Let's review the three important foundation blocks upon which todays post is perched.
- Neuroplasticity. The Omega workshop which will be held in June has a quick and excellent description which always works for me. Miss Wordy. Don't want to click? OK.... The high points: For a long time, scientists believed that our brains stopped growing by the time we are 21. (There's a definite wise crack in there which I will ignore.) Recent discoveries have shown that our brains continue to evolve and neuroplasticity refers to the brain's ability to reorganize itself by forming new neural (nerve cell) connections. MedicineNet.com does a fine job of outlining the process with specific reference to injured brains.
- Listen To Us! The study published last week which I wrote about yesterday adds to the body of evidence to let the medical community know, "Hey, it's okay to listen to us!" Dr. Ganz designed a study that provides compelling evidence. My Rockstar "Bud," Idelle Davidson, did a terrific job of outlining the study on her blog. The take away, Stay With Me Here: Patient Reported Outcomes surely appear to be reliable measures when assessing chemobrain.
- Biological Understanding is NOT Necessary to Attempt Intervention. That statement stands on its own merit. Our chemobrain issues may be addressed without a complete understanding of the hows and the whys. That is HUGE.
She has a colleague in NYC who agreed to give me a "sample session." I met with Catherine Boyer at her office and I did NOT do a sample session. Instead, we discussed the method of intervention (I'm GETTING TO IT!) and I set up a training schedule with Catherine. Very important: I paid for my sessions. No "enticement" and no bias. My plan was to show up and see what might happen. I was intrigued and quite curious. I was also a milli-second from pleading with my doctor for a prescription for nuvigil and I was armed for the fight with my insurance company to cover the cost of the medication.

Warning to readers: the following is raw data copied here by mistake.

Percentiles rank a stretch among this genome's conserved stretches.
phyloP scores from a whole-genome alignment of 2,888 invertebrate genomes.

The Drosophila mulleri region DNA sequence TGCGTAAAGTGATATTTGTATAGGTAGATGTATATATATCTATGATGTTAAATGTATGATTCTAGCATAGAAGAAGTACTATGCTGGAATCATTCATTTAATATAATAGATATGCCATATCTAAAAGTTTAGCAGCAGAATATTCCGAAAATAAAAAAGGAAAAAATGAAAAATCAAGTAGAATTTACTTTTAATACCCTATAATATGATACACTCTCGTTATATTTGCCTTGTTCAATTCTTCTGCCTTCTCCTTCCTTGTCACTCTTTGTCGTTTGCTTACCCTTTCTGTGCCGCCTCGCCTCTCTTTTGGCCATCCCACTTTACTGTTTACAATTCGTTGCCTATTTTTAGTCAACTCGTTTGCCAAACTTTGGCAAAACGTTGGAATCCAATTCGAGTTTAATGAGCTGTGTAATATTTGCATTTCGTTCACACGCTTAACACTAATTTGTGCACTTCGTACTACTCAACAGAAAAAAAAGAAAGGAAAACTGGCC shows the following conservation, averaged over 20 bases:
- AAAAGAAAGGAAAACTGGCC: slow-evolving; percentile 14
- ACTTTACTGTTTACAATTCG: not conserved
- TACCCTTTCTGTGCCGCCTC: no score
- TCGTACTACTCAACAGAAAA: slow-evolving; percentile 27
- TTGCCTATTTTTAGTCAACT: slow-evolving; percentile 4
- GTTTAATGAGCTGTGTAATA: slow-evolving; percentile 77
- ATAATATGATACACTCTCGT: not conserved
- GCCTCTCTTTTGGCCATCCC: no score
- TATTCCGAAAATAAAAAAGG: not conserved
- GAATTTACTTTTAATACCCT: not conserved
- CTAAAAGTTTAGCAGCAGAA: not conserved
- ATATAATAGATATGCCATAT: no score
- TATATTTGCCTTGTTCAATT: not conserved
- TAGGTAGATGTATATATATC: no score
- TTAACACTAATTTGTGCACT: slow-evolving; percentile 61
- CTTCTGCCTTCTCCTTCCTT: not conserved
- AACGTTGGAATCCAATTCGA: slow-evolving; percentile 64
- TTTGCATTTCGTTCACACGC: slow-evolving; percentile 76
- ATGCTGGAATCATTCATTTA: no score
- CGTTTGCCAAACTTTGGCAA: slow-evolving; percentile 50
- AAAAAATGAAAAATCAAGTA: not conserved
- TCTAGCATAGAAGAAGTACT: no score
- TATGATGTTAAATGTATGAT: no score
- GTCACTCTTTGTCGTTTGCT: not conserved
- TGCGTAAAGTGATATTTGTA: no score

Jean's study was designed using patient reported assessments to attempt an intervention by providing the brain with a means to reorganize itself. Take that statement in and go read those three key points one more time. Do you see every one of them in one sentence? Yes, You Do!
The study used a neurofeedback (NFB) system. The beauty of this system and the method of training appealed to me. Traditional feedback requires active participation from the person with the things taped to their head. It also requires a highly trained professional to identify the specific area of the brain where there is a problem. Once identified, the brain is nudged to move in a different direction. Think of it as a detour except there is no clear path and if the coaxing isn't precise there might (emphasis on might) be a new path which is worse than the original path. Not making sense? Not necessarily important to this conversation and here's why.